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Source: USPS 2011 Report to Congress

The country’s post office is deeply indebted and has already defaulted on some of its debt
•  In August, the U.S. post office failed to make a payment to make a $5.5 billion prefunding payment for retiree health benefits and will likely default on a second similar payment of $5.6 billion due in September. •  The agency says it will run out of cash in October of 2012. •  Nonetheless, there is little the agency can do alone because of Congressional mandates — including increasing service as new homes are added in the U.S. (the USPS says it services 700,000 new delivery points every year)

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End Of The Post Office

Source: USPS

A new Congressional bill hopes to revamp the Postal Service
•  The 21st Century Postal Services Act, a bill introduced by Democrat Tom Carper and Independent Joe Lieberman and co-sponsored by Senate Republicans Scott Brown and Susan Collins would slash costs at the USPS and revamp operations. •  Part of the cuts would come from taking funds from overpaid pension funds as well as a push to thin the companies payroll through early buyouts of as many as 100,000 employees.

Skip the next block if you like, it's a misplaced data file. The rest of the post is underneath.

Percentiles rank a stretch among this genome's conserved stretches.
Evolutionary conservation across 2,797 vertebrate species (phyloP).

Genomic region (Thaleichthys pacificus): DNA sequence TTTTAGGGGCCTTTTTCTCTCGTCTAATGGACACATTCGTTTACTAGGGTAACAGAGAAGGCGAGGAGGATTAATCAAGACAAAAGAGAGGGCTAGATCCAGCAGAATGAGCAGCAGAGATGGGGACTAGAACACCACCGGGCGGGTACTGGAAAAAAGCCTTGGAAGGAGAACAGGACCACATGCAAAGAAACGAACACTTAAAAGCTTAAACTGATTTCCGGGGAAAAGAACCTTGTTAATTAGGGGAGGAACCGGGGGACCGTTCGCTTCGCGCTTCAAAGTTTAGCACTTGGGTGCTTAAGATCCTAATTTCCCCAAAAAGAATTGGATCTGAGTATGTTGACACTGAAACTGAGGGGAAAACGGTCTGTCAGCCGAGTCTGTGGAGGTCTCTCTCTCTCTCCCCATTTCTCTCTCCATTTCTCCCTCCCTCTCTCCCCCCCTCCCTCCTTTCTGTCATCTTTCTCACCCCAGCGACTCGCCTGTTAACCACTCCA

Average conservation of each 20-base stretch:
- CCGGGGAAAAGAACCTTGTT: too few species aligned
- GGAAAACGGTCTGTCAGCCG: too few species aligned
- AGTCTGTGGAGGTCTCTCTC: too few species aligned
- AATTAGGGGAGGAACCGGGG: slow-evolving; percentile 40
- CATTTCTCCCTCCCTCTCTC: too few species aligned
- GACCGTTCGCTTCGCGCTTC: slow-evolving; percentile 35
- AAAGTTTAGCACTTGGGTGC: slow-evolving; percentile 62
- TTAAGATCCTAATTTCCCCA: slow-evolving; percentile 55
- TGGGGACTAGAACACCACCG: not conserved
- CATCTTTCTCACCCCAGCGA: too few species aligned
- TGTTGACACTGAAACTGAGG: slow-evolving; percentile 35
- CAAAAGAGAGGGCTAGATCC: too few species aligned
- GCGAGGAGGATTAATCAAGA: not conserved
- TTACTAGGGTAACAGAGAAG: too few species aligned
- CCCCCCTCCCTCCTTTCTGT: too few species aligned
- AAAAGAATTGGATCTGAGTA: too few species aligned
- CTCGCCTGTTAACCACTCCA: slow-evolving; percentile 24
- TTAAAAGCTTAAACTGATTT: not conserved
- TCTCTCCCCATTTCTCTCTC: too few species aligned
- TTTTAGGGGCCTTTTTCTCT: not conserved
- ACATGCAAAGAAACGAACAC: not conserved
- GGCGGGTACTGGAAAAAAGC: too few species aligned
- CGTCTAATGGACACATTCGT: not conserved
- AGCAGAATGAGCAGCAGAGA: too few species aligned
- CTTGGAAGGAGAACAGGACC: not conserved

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End Of The Post Office

21st Century Postal Services Act Expected Savings

Source: Office of Senator Tom Carper

17. AMERICAN CITIES AS ECONOMIC JUGGERNAUTS
•  Cities will continue to dominate domestic economics in the U.S. as they drive economic growth over the coming decades. The chart below shows the economic importance of urban areas in the U.S., which already account for 84 percent of the country’s GDP.

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Source: McKinsey Global Institute

The rise of smaller cities, like Boston and Washington D.C. will lead the country’s growth over the next decade

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Cities Powering Growth

“The true vigor of America’s urban economy comes from a broad base of dynamic middleweights and the relatively high per capita GDP they achieve. There are just over 255 middleweight cities in the United States, compared with just over 180 in Europe. And they generate more than 70 percent of US GDP today, compared with just over 59 percent in Western Europe. In fact, the top 28 US middleweights alone contribute more than 35 percent of US GDP. The dynamism of middleweights in the United States is a characteristic of today’s global urban expansion, making them an interesting group to understand for both US and global growth prospects.”
Source: McKinsey Global Institute

– Urban America: US cities in the global economy